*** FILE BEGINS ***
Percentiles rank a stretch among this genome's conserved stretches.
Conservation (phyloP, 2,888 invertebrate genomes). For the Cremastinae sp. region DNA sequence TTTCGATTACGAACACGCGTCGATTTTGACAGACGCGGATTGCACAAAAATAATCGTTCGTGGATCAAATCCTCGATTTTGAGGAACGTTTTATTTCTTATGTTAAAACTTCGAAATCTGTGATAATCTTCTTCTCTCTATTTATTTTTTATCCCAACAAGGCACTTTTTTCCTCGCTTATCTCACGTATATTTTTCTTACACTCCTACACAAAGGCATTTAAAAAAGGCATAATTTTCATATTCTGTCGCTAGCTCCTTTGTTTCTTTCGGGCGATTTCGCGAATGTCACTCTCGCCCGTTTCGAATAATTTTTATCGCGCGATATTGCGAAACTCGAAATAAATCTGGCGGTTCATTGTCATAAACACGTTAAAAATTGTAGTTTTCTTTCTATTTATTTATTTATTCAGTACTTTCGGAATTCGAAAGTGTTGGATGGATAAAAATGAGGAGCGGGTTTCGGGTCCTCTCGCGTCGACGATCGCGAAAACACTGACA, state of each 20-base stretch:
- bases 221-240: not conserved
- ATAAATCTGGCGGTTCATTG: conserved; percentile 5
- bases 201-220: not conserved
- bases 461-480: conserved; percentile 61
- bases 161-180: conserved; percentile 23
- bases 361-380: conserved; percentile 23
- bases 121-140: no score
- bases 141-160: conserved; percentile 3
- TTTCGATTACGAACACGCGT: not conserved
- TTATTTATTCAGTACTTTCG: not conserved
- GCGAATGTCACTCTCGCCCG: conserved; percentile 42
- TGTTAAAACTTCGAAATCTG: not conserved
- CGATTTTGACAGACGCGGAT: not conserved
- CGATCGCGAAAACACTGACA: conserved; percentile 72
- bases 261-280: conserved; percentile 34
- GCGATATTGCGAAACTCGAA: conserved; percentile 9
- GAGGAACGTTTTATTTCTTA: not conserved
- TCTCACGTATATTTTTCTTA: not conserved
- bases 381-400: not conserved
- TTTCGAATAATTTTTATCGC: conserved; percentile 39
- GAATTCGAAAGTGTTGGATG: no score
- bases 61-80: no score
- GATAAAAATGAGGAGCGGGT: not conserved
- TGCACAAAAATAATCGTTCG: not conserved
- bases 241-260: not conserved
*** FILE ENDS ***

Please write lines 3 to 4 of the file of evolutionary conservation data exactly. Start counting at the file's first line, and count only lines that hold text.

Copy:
- bases 221-240: not conserved
- ATAAATCTGGCGGTTCATTG: conserved; percentile 5